Islamic history states that the Zamzam Well was revealed to Hagar (Hājar), the second wife of Ibrahim (Abraham) and mother of Ishmael. By the instruction of God, Abraham left his wife and son at a spot in the desert and walked away. She was desperately seeking water for her infant son, but she could not find any, as Mecca is located in a hot dry valley with few sources of water. Hagar ran seven times back and forth in the scorching heat between the two hills of Safa and Marwah, looking for water. Getting thirstier by the second, the infant Ishmael scraped the land with his feet, where suddenly water sprang out. There are other versions of the story involving God sending his angel, Gabriel (Jibra'il), who kicked the ground with his heel or wing(depending on which version of the story) and the water rose.
circa 600 CE
Archive picture of Zam Zam Well marker in the Mataf area. Millions of pilgrims visit the well each year while performing the Hajj or Umrah pilgrimages in order to drink its water. The well is in the Wadi Ibrahim (Valley of Abraham). The Zamzam well was excavated by hand, and is about 30 m (98 ft) deep and 1.08 to 2.66 m (3 ft 7 in to 8 ft 9 in) in diameter. The well originally (during the time of Prophet Muhammad) had two cisterns in the first era, one for drinking and one for ablution.
circa 2003 CE
An old entrance to the underground well of Zam Zam, closed as of 2003. Kaabah can be seen in the background. An older Ottoman era minbar can also be seen to the right. At the time of prophet Muhammad, it was a simple well surrounded by a fence of stones. Then in the era of the Abbasid caliph al-Mansur 771 CE (154/155 Hj.) a dome was built above the well for the first time, and it was tiled with marble.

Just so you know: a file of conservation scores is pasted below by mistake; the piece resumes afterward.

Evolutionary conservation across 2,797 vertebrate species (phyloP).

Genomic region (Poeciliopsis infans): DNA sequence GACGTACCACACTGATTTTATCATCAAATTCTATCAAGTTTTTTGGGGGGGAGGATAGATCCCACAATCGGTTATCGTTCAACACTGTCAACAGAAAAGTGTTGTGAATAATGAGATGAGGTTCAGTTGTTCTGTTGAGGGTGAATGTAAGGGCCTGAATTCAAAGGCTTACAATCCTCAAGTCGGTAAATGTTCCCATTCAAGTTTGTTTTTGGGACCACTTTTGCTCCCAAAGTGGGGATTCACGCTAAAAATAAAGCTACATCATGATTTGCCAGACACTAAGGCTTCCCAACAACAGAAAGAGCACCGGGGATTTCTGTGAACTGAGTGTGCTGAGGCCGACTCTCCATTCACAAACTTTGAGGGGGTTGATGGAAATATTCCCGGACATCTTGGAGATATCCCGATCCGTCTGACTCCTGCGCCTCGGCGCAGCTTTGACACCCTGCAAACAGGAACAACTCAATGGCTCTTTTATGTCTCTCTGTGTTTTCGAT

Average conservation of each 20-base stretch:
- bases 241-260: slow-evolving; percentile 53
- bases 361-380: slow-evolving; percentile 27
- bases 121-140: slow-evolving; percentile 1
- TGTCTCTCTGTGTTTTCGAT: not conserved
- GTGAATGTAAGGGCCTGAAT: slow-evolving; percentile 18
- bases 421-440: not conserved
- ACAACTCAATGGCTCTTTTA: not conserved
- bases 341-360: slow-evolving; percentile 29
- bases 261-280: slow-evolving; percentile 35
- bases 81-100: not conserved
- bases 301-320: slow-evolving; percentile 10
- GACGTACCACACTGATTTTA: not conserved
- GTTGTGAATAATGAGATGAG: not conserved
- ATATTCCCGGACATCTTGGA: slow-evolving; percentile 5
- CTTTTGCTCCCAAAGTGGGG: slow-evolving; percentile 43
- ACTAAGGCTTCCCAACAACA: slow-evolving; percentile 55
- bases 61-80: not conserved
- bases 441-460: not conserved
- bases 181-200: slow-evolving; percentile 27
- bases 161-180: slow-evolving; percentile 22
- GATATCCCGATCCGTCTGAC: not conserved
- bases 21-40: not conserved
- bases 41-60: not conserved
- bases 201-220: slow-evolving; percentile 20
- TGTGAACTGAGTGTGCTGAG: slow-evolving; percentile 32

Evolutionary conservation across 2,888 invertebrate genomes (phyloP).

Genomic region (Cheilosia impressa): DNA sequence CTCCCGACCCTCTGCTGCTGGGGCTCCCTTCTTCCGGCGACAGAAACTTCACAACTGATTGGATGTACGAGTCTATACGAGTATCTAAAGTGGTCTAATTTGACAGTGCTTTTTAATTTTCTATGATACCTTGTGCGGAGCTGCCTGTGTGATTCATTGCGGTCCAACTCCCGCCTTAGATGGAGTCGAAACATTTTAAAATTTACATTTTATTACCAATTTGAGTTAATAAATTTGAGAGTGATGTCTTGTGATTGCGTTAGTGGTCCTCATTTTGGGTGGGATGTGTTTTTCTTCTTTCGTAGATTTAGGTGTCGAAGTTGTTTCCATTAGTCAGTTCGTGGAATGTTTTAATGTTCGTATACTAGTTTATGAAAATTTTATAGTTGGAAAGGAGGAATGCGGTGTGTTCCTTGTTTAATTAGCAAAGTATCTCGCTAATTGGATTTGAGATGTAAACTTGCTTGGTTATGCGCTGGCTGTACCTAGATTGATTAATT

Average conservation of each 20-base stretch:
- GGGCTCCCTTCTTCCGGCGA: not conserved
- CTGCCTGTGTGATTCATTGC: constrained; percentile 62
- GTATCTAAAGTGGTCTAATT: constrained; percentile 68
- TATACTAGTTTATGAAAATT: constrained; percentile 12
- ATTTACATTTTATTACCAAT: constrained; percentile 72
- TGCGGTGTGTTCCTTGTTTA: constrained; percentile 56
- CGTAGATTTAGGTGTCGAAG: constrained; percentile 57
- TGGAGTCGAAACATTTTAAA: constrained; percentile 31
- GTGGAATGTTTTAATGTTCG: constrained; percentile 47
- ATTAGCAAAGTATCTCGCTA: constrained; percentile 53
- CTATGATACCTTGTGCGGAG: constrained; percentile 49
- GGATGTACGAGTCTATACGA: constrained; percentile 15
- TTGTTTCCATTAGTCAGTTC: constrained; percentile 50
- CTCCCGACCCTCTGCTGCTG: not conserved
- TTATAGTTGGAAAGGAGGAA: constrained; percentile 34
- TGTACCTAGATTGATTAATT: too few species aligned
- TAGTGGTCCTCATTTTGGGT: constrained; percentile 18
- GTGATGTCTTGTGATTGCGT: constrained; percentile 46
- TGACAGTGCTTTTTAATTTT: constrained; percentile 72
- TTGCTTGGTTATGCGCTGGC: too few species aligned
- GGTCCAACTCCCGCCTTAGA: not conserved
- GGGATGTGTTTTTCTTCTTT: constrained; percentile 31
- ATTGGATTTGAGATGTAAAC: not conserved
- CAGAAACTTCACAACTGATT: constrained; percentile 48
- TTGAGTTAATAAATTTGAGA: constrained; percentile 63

circa 2003 CE
Source of Zam Zam well, water entering the well from the stony horizon. The name of the well comes from the phrase Zomë Zomë, meaning "stop," was a command repeated by Hagar during her attempt to contain the spring water. According to Islamic tradition, it is a miraculously generated source of water from God, which sprang thousands of years ago when Ibrahim's infant son ʾIsmaʿil was left with his mother Hajar in the desert, where he was thirsty and kept crying.
circa 1940 CE
The Building over the well of Zam Zam circa 1940 CE. This building was installed by Ottoman Sultan Abdul Hamid II in 1915 CE, during one of the most extensive restoration of Masjid al-Haram. To facilitate crowd control, the building housing the Zamzam was moved away from its original location, to get it out of the way of the Tawaf, when millions of pilgrims would circumambulate the Kaaba.
circa 1882 CE
Mouth-piece of Bir e Zam Zam (ZamZam Well), in the Museum of the Two Holy Mosques, with outer ring and covering. The pully at the top dates back to the end of the fourteenth century Hijrah (circa. 1970 CE). The bucket made of brass dates back to the early decade of fourteenth century Hijrah (circa. 1900 CE).